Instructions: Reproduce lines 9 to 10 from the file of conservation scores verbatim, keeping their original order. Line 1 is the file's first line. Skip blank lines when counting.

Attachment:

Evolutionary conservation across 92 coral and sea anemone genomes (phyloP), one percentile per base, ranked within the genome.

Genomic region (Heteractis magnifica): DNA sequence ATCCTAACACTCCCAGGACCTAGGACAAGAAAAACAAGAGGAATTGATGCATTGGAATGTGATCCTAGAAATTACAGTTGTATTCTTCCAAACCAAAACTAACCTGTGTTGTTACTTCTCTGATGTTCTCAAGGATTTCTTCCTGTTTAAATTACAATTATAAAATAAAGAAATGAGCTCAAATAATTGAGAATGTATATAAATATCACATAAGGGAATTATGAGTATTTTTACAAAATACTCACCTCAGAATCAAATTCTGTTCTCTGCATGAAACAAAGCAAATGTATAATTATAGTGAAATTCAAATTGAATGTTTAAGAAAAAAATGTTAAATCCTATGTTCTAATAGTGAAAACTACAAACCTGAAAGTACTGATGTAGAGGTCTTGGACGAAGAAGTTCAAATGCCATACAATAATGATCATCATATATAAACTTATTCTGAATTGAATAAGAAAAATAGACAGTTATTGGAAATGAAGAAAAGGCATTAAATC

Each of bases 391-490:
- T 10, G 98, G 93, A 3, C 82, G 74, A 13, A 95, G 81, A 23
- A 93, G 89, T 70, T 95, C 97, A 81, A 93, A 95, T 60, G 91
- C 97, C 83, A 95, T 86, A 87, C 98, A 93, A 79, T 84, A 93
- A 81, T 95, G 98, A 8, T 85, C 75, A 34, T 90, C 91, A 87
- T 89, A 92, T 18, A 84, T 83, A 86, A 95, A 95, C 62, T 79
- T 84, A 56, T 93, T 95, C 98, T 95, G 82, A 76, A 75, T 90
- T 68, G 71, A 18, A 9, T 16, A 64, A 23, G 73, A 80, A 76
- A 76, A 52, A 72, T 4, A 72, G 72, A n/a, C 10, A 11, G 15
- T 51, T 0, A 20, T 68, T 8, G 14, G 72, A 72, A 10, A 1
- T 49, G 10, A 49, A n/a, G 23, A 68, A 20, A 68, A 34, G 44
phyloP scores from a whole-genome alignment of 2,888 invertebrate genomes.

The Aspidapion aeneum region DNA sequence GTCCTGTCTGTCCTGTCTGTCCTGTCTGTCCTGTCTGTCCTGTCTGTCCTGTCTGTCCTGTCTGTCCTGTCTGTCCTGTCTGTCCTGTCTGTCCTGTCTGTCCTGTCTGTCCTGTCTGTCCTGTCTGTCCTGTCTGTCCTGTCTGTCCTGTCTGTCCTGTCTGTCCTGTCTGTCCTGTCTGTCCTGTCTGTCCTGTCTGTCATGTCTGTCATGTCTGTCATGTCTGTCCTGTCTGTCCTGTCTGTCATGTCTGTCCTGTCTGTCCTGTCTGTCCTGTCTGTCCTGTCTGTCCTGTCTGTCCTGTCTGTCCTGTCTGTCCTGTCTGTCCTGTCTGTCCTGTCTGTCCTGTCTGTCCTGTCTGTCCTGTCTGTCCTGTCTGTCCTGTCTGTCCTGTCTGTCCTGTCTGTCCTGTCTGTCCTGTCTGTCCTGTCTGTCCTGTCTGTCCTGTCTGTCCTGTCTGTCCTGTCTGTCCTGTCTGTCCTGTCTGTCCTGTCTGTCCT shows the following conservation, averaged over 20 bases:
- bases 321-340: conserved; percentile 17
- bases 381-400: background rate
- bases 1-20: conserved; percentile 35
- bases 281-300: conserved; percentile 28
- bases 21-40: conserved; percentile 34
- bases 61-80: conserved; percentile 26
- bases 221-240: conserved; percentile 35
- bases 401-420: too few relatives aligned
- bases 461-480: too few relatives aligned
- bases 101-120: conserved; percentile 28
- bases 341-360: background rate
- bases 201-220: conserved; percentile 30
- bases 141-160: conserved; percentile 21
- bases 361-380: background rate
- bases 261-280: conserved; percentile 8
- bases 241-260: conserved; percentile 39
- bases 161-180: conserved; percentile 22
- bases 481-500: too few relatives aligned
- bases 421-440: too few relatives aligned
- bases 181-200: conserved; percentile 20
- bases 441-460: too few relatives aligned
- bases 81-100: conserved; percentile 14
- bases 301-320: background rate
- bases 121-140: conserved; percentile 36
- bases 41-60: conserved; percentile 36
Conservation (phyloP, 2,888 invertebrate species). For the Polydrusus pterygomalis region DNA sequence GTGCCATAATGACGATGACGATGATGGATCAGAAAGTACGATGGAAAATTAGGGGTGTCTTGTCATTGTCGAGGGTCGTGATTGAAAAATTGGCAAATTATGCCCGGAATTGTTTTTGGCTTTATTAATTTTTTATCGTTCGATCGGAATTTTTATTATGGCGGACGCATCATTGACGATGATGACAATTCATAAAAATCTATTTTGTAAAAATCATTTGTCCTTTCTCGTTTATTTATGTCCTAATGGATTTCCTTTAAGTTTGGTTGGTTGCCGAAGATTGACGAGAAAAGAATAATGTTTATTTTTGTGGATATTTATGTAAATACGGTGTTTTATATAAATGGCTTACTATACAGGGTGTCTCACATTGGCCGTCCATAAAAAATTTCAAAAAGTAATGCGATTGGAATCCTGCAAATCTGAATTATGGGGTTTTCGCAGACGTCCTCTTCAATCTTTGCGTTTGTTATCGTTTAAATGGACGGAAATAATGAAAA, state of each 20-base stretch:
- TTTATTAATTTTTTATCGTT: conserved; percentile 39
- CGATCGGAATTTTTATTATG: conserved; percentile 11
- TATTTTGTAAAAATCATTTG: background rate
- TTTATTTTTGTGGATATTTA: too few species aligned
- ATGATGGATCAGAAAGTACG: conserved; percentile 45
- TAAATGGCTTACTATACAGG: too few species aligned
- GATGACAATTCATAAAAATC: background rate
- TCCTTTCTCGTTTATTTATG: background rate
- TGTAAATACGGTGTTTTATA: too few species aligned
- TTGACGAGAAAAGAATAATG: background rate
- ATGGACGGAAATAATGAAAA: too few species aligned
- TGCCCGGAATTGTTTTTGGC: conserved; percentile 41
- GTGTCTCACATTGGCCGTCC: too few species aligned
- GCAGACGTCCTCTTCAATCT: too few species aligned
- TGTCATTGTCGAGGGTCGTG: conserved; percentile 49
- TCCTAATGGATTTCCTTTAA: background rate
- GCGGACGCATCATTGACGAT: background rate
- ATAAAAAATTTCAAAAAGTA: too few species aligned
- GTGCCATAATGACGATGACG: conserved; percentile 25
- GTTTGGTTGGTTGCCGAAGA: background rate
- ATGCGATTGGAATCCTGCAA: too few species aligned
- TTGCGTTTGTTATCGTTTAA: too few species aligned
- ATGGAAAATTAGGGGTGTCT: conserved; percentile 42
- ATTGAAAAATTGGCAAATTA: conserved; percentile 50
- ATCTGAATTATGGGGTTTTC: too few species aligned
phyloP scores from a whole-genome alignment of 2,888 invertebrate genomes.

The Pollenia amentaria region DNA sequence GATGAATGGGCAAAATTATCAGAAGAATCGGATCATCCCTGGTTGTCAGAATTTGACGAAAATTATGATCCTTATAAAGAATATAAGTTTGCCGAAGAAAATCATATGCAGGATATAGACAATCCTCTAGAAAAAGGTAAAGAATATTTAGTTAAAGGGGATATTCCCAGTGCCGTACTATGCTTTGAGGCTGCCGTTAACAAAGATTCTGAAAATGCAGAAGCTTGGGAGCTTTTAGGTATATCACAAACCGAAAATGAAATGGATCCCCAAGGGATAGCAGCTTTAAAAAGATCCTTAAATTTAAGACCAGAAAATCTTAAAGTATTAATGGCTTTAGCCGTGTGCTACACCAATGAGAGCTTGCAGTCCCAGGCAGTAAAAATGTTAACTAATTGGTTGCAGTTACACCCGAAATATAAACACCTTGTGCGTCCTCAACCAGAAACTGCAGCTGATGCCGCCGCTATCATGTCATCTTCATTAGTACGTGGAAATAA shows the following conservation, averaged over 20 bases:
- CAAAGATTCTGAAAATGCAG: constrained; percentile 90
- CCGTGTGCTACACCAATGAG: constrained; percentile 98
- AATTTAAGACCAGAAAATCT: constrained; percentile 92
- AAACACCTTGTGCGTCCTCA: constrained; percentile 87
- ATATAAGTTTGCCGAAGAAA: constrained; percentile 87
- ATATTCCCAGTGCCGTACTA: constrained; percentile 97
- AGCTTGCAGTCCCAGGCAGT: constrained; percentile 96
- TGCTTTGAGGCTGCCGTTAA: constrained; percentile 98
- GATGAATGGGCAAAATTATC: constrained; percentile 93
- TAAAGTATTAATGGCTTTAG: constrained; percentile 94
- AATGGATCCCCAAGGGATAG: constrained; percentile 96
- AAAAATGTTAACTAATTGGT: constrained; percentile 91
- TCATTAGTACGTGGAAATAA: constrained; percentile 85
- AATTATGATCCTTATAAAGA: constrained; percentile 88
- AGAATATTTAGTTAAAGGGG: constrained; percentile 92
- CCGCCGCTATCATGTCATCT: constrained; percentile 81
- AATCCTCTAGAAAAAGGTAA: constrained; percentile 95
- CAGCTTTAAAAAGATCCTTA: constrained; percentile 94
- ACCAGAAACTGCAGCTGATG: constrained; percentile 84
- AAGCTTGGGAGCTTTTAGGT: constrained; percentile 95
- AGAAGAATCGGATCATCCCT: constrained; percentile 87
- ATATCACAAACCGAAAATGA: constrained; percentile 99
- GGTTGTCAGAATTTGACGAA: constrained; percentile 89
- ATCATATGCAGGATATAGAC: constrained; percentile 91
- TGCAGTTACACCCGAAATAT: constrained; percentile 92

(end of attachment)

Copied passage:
- T 84, A 56, T 93, T 95, C 98, T 95, G 82, A 76, A 75, T 90
- T 68, G 71, A 18, A 9, T 16, A 64, A 23, G 73, A 80, A 76